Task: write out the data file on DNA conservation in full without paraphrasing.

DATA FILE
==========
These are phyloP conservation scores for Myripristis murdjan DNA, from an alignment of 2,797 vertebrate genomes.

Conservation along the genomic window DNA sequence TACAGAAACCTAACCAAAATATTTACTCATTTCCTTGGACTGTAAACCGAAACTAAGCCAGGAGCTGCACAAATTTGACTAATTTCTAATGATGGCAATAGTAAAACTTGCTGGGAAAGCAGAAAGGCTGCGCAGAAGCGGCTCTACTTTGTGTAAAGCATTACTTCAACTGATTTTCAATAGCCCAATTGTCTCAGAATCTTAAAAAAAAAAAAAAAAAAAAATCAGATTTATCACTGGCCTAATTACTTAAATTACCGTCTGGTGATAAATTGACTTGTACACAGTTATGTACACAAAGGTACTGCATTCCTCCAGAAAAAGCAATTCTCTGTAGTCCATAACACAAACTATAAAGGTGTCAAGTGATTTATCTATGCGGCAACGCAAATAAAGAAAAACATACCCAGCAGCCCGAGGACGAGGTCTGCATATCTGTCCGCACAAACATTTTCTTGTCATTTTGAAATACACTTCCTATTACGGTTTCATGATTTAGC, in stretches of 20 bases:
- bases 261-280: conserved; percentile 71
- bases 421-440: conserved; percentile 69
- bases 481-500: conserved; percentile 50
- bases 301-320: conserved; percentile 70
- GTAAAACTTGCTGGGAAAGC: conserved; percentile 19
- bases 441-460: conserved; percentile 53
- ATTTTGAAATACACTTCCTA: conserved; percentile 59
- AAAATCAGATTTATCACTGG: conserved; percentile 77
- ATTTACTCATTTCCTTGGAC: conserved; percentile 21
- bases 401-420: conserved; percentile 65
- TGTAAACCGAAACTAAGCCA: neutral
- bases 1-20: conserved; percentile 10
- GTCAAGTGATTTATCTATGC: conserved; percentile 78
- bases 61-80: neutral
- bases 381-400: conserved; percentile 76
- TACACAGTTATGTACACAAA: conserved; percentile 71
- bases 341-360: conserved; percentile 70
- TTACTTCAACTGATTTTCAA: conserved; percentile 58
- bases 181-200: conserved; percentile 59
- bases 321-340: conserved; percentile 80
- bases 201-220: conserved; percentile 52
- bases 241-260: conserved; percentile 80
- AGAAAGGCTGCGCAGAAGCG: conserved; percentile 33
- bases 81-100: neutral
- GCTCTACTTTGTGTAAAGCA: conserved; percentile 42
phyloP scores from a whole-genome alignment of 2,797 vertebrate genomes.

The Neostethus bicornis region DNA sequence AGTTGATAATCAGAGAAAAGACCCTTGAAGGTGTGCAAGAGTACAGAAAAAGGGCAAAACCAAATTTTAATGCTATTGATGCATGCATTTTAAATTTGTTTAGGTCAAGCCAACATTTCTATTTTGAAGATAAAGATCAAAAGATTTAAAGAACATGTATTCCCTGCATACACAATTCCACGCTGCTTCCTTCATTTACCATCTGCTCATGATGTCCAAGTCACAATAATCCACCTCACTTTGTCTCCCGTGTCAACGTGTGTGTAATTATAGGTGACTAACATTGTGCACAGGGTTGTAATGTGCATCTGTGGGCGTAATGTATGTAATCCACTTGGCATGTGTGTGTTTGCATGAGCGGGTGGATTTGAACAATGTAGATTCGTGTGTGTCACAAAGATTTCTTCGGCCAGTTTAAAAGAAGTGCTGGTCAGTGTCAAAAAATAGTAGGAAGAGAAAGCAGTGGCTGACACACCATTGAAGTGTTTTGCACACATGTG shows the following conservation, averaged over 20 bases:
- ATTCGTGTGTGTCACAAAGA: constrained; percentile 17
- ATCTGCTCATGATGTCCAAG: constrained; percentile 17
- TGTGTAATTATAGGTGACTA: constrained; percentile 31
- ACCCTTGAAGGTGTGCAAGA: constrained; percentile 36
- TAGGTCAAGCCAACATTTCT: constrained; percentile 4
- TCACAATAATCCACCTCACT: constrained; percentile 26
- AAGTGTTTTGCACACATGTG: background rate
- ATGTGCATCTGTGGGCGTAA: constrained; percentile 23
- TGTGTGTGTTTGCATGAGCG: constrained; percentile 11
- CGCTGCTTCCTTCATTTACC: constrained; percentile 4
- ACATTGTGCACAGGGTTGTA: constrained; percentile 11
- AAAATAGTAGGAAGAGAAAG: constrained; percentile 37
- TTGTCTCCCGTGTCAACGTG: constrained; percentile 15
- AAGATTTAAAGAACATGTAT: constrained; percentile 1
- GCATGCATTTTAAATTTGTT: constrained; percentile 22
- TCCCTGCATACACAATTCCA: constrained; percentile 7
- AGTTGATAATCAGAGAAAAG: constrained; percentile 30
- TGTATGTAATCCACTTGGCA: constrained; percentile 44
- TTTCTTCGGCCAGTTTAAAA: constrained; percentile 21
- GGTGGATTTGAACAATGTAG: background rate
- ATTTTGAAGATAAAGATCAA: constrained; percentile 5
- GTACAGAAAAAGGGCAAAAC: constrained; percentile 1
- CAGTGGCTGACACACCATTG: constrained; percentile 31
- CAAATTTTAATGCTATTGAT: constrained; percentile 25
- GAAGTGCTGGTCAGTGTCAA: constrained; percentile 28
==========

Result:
These are phyloP conservation scores for Myripristis murdjan DNA, from an alignment of 2,797 vertebrate genomes.

Conservation along the genomic window DNA sequence TACAGAAACCTAACCAAAATATTTACTCATTTCCTTGGACTGTAAACCGAAACTAAGCCAGGAGCTGCACAAATTTGACTAATTTCTAATGATGGCAATAGTAAAACTTGCTGGGAAAGCAGAAAGGCTGCGCAGAAGCGGCTCTACTTTGTGTAAAGCATTACTTCAACTGATTTTCAATAGCCCAATTGTCTCAGAATCTTAAAAAAAAAAAAAAAAAAAAATCAGATTTATCACTGGCCTAATTACTTAAATTACCGTCTGGTGATAAATTGACTTGTACACAGTTATGTACACAAAGGTACTGCATTCCTCCAGAAAAAGCAATTCTCTGTAGTCCATAACACAAACTATAAAGGTGTCAAGTGATTTATCTATGCGGCAACGCAAATAAAGAAAAACATACCCAGCAGCCCGAGGACGAGGTCTGCATATCTGTCCGCACAAACATTTTCTTGTCATTTTGAAATACACTTCCTATTACGGTTTCATGATTTAGC, in stretches of 20 bases:
- bases 261-280: conserved; percentile 71
- bases 421-440: conserved; percentile 69
- bases 481-500: conserved; percentile 50
- bases 301-320: conserved; percentile 70
- GTAAAACTTGCTGGGAAAGC: conserved; percentile 19
- bases 441-460: conserved; percentile 53
- ATTTTGAAATACACTTCCTA: conserved; percentile 59
- AAAATCAGATTTATCACTGG: conserved; percentile 77
- ATTTACTCATTTCCTTGGAC: conserved; percentile 21
- bases 401-420: conserved; percentile 65
- TGTAAACCGAAACTAAGCCA: neutral
- bases 1-20: conserved; percentile 10
- GTCAAGTGATTTATCTATGC: conserved; percentile 78
- bases 61-80: neutral
- bases 381-400: conserved; percentile 76
- TACACAGTTATGTACACAAA: conserved; percentile 71
- bases 341-360: conserved; percentile 70
- TTACTTCAACTGATTTTCAA: conserved; percentile 58
- bases 181-200: conserved; percentile 59
- bases 321-340: conserved; percentile 80
- bases 201-220: conserved; percentile 52
- bases 241-260: conserved; percentile 80
- AGAAAGGCTGCGCAGAAGCG: conserved; percentile 33
- bases 81-100: neutral
- GCTCTACTTTGTGTAAAGCA: conserved; percentile 42
phyloP scores from a whole-genome alignment of 2,797 vertebrate genomes.

The Neostethus bicornis region DNA sequence AGTTGATAATCAGAGAAAAGACCCTTGAAGGTGTGCAAGAGTACAGAAAAAGGGCAAAACCAAATTTTAATGCTATTGATGCATGCATTTTAAATTTGTTTAGGTCAAGCCAACATTTCTATTTTGAAGATAAAGATCAAAAGATTTAAAGAACATGTATTCCCTGCATACACAATTCCACGCTGCTTCCTTCATTTACCATCTGCTCATGATGTCCAAGTCACAATAATCCACCTCACTTTGTCTCCCGTGTCAACGTGTGTGTAATTATAGGTGACTAACATTGTGCACAGGGTTGTAATGTGCATCTGTGGGCGTAATGTATGTAATCCACTTGGCATGTGTGTGTTTGCATGAGCGGGTGGATTTGAACAATGTAGATTCGTGTGTGTCACAAAGATTTCTTCGGCCAGTTTAAAAGAAGTGCTGGTCAGTGTCAAAAAATAGTAGGAAGAGAAAGCAGTGGCTGACACACCATTGAAGTGTTTTGCACACATGTG shows the following conservation, averaged over 20 bases:
- ATTCGTGTGTGTCACAAAGA: constrained; percentile 17
- ATCTGCTCATGATGTCCAAG: constrained; percentile 17
- TGTGTAATTATAGGTGACTA: constrained; percentile 31
- ACCCTTGAAGGTGTGCAAGA: constrained; percentile 36
- TAGGTCAAGCCAACATTTCT: constrained; percentile 4
- TCACAATAATCCACCTCACT: constrained; percentile 26
- AAGTGTTTTGCACACATGTG: background rate
- ATGTGCATCTGTGGGCGTAA: constrained; percentile 23
- TGTGTGTGTTTGCATGAGCG: constrained; percentile 11
- CGCTGCTTCCTTCATTTACC: constrained; percentile 4
- ACATTGTGCACAGGGTTGTA: constrained; percentile 11
- AAAATAGTAGGAAGAGAAAG: constrained; percentile 37
- TTGTCTCCCGTGTCAACGTG: constrained; percentile 15
- AAGATTTAAAGAACATGTAT: constrained; percentile 1
- GCATGCATTTTAAATTTGTT: constrained; percentile 22
- TCCCTGCATACACAATTCCA: constrained; percentile 7
- AGTTGATAATCAGAGAAAAG: constrained; percentile 30
- TGTATGTAATCCACTTGGCA: constrained; percentile 44
- TTTCTTCGGCCAGTTTAAAA: constrained; percentile 21
- GGTGGATTTGAACAATGTAG: background rate
- ATTTTGAAGATAAAGATCAA: constrained; percentile 5
- GTACAGAAAAAGGGCAAAAC: constrained; percentile 1
- CAGTGGCTGACACACCATTG: constrained; percentile 31
- CAAATTTTAATGCTATTGAT: constrained; percentile 25
- GAAGTGCTGGTCAGTGTCAA: constrained; percentile 28